A former French minister under Nicolas Sarkozy's presidency has come under fire for saying that France is a "white race" country, suggesting immigrants and particularly Muslims are welcome only as long as they adapt.

Commenting on the migrant crisis in Europe in a televised interview, Nadine Morano, an MEP with the centre-right UMP (Union for a Popular Movement) party, stressed France has Judeo-Christian roots, adding she didn't want to see Islam become the main religion.

"We must keep a balance in the country, [preserve] its cultural majority to have national cohesion," she told France 2 channel. "We are a Judeo-Christian country – as General de Gaulle said – of white race that welcomes foreigners. I want France to remain France; I'm not looking forward to see it become a Muslim country."

The remark drew a wave of criticism, including from interviewer Laurent Ruquier who said he was "shocked". On social media, many decried the use of the word "race", which was banned by parliament in 2013 for its discriminatory connotation, but Morano said she was entitled to use for "it is in the dictionary".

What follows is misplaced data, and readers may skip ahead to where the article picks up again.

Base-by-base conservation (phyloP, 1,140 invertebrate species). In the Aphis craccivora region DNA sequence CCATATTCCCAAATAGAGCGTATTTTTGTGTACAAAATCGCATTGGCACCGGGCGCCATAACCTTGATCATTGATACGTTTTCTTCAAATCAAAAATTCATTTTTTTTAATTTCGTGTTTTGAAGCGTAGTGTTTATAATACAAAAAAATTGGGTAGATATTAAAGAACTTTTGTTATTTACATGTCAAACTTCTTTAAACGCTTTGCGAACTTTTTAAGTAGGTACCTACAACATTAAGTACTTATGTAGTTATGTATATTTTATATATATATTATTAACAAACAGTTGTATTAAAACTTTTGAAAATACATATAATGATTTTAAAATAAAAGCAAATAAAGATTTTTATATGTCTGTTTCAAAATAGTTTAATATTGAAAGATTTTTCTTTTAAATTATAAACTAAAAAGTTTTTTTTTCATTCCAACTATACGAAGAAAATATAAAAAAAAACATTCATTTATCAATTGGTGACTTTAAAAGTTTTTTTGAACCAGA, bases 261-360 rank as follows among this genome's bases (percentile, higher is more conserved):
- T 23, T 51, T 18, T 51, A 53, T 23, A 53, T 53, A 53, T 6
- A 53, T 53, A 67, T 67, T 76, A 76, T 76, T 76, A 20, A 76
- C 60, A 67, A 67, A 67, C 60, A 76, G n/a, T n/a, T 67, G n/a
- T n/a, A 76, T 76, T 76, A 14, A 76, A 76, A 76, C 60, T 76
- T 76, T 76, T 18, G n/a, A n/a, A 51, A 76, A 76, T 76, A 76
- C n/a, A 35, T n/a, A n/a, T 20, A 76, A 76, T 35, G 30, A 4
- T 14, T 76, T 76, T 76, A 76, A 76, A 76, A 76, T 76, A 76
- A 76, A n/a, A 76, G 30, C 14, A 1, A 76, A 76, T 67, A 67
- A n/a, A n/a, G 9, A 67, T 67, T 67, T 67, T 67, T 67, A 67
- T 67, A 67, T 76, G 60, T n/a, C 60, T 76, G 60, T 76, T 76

Others noted that her statement was in disregard of French nationals from overseas territories, like the French West Indies or French Guiana. "'France is a country of white race.' We thank viewers watching the program from the Antilles," quipped a Twitter user Natalia Robles.

The controversy came as the UMP has veered right on immigration not to lose too much ground to the far-right Front National of Marine Le Pen, which proposes a stanch nationalist rhetoric.

Earlier in September, Sarkozy called for tougher immigration policies, including reducing migrants' access to welfare. France is home to the largest Muslim population in western Europe, with almost five million Muslims making up about 7% of its population.